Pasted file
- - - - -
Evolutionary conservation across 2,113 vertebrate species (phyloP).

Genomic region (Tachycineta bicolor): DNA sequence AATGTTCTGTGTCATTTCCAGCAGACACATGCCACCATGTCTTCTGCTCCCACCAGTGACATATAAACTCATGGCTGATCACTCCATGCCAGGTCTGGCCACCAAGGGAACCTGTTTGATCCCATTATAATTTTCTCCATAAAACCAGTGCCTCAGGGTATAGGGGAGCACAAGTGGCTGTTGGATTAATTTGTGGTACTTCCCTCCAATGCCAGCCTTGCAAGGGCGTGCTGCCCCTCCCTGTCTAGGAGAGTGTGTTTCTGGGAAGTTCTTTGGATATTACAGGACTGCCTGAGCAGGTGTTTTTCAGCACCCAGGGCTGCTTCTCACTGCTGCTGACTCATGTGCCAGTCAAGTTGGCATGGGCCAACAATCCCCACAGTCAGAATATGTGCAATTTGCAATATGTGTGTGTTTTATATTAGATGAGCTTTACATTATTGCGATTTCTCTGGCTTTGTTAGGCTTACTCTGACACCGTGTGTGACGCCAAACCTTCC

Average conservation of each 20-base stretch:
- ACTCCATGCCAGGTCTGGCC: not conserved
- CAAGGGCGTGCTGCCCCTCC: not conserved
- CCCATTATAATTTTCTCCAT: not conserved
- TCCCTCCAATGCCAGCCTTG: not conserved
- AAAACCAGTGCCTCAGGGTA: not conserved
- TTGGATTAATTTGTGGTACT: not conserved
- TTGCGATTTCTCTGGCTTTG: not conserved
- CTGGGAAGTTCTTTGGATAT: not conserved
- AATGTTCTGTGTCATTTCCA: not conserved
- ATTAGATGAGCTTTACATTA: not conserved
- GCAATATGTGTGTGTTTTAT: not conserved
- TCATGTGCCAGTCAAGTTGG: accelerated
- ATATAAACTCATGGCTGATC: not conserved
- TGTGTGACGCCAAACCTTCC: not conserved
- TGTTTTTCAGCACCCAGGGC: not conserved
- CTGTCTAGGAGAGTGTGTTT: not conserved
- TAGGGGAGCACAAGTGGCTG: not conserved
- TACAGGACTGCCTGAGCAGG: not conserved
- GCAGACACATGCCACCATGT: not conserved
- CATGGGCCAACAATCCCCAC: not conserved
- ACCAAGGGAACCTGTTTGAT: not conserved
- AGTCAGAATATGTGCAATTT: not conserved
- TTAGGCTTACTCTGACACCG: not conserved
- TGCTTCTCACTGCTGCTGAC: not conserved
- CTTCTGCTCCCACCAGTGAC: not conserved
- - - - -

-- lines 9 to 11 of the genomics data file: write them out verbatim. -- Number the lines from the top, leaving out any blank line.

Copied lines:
- TTGGATTAATTTGTGGTACT: not conserved
- TTGCGATTTCTCTGGCTTTG: not conserved
- CTGGGAAGTTCTTTGGATAT: not conserved